Sorry in advance for long post but it may be of use to some:
Brought the 155 home here in Florida, plugged in, turned on the air and started fixing and cleaning. After a couple of days of AC running, noticed a soft spot in the floor. Hmmm. Bad. Got underneath, slit the black liner and sure enough, wet and rotten under the fridge. Condensate from the AC leaking down the wall on the inside. This rig is 2 years old so the leak has likely been going on since day one.
Pulled out the AC, it turned out to be an 8K BTU Frigidaire.
What I found: 1) Drip pan is a bit of folded tin, perforated with two screw hole and sealed with silicon (leaking) and 2) the drip pan didn’t transfer the water outside the wall. That’s probably the source. Also found that the outlet that the AC plugs to is located in the AC compartment, where, if you have a GFI fault, you’d need to remove the vent or AC to reset the GFI. Bad day at Riverside design?
Interior view with the AC removed.
What I did: 1) Moved the outlet down to the fridge access so one can reset the GFI easily if needed. 2) Fixed the leak by double lining the AC compartment with a layer of shower tub liner (40 mil urethane) and then with the repaired tin drip pan. 3) To quiet the AC unit down, I used a layer of 3/8” blue closed cell urethane foam (camping pad) under the liner(s) and around all the edges of the AC unit to keep it from touching any framing and thereby dampening vibration. Also added pink fiberglass insulation (sound deadening) on the top and side walls of the AC compartment, covering the insulation with plastic to hold it in place snug against the walls. Don’t want to impede airflow.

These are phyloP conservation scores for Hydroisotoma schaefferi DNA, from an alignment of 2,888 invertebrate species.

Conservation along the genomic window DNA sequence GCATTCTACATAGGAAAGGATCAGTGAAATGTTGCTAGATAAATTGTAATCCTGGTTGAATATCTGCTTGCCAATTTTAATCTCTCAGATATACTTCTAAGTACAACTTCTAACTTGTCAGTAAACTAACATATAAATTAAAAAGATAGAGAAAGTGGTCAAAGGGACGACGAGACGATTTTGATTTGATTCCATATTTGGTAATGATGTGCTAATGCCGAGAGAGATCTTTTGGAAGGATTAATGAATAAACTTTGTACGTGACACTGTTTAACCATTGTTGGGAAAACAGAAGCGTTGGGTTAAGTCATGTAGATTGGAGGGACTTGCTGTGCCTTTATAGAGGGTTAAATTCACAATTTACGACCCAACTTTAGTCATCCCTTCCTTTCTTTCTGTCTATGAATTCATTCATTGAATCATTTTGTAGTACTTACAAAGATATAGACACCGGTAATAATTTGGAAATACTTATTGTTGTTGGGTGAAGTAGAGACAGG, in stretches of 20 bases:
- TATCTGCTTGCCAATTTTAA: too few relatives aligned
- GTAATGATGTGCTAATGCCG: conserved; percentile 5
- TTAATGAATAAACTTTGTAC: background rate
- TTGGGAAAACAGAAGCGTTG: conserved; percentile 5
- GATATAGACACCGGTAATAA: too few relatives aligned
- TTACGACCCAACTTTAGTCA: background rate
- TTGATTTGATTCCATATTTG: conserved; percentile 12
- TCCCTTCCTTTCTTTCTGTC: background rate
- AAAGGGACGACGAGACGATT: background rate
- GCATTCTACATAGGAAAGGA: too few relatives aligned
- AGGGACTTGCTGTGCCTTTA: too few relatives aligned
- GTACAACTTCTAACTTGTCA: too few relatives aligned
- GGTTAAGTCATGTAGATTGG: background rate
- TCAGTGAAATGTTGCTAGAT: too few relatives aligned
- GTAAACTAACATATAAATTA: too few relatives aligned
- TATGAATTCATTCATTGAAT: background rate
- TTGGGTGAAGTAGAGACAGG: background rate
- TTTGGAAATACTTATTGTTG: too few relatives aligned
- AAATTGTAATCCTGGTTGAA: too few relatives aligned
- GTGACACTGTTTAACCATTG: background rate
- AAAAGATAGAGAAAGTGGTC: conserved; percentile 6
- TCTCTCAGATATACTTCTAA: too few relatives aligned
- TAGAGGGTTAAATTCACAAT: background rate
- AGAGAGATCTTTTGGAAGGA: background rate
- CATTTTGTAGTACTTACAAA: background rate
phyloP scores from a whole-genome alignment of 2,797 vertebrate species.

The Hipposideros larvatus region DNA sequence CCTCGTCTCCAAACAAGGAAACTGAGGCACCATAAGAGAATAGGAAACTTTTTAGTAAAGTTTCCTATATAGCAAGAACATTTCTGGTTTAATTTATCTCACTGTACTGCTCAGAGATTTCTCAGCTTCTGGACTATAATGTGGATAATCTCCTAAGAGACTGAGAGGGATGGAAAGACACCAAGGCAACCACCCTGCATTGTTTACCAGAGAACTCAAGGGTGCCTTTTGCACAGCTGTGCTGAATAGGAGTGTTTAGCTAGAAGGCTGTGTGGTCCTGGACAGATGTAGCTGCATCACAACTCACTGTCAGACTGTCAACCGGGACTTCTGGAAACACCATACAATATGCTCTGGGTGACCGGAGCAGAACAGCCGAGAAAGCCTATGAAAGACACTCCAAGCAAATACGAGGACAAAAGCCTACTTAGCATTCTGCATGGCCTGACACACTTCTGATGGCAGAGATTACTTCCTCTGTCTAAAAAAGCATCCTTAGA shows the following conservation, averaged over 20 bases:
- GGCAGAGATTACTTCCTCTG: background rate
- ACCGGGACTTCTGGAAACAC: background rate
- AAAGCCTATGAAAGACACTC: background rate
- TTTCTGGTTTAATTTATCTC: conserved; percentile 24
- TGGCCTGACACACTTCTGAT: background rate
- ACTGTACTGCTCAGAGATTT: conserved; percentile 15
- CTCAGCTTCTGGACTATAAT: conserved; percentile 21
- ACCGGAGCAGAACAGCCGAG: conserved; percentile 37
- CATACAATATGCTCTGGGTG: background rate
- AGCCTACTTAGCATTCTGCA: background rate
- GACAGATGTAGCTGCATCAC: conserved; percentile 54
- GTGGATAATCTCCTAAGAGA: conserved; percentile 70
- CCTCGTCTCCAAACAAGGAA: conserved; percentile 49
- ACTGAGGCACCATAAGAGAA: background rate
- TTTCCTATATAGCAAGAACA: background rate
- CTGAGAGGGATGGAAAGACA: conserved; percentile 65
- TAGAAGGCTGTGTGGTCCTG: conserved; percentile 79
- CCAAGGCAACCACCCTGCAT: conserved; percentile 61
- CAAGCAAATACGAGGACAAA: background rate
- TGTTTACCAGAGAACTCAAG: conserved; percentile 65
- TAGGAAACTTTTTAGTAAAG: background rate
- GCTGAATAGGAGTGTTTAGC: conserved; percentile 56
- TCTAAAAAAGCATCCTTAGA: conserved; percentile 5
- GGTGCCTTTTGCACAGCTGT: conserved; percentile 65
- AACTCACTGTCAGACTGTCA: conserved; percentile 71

Exterior view with new liner (blue urethane pad is under so not visible), insulation and new outlet location.
The original 8K BTU unit should cool a large room but couldn’t cool my 7x15 camper (?!). Compressor ran constantly at midday and it was still warm inside. Problem is that the vent above the AC, the one that allows the cooling air to reach the AC condenser coils, is too small. It’s about 40 in2 and if you measure the vents around the outside of the AC unit’s case, you’ll find about 120 to 150 in2 of vent.
What I did: 1) Downsized the AC to a 6K BTU unit (I didn’t like the Frigidaire anyway) and 2) Added two cooling fans to the vent. These two fans move about ½ the air flow (200 cfm) that the 6K BTU unit needs. I tied them to the AC fan power supply so they only run when the AC fan runs. With the combined airflow of the two small fans and the regular condenser fan of the AC, the 6K BTU unit now cools the camper. In the blazing FL sunshine and 90°+ outside temps, the interior is cool and the compressor is cycling on and off as it should on medium fan setting.
Interior view of fans in vent.
And yes, I know the two cooling fans are mounted crooked, they are not tall enough to bridge the vent otherwise. And yes, it does bother me.
So, Notes to Riverside: 1) My soft floor could have been prevented with a better install, ie, double lining the AC compartment (and better workmanship). 2) More BTUs does not mean more cooling, fix the vent. This can be done either passively by increasing the size of the opening, or actively by adding fans. 3) And move the AC outlet (sheesh).
The 155 is now cool and much quieter. Maybe this winter I’ll pull out the fridge and fix the floor.
'Till then, we're campin'.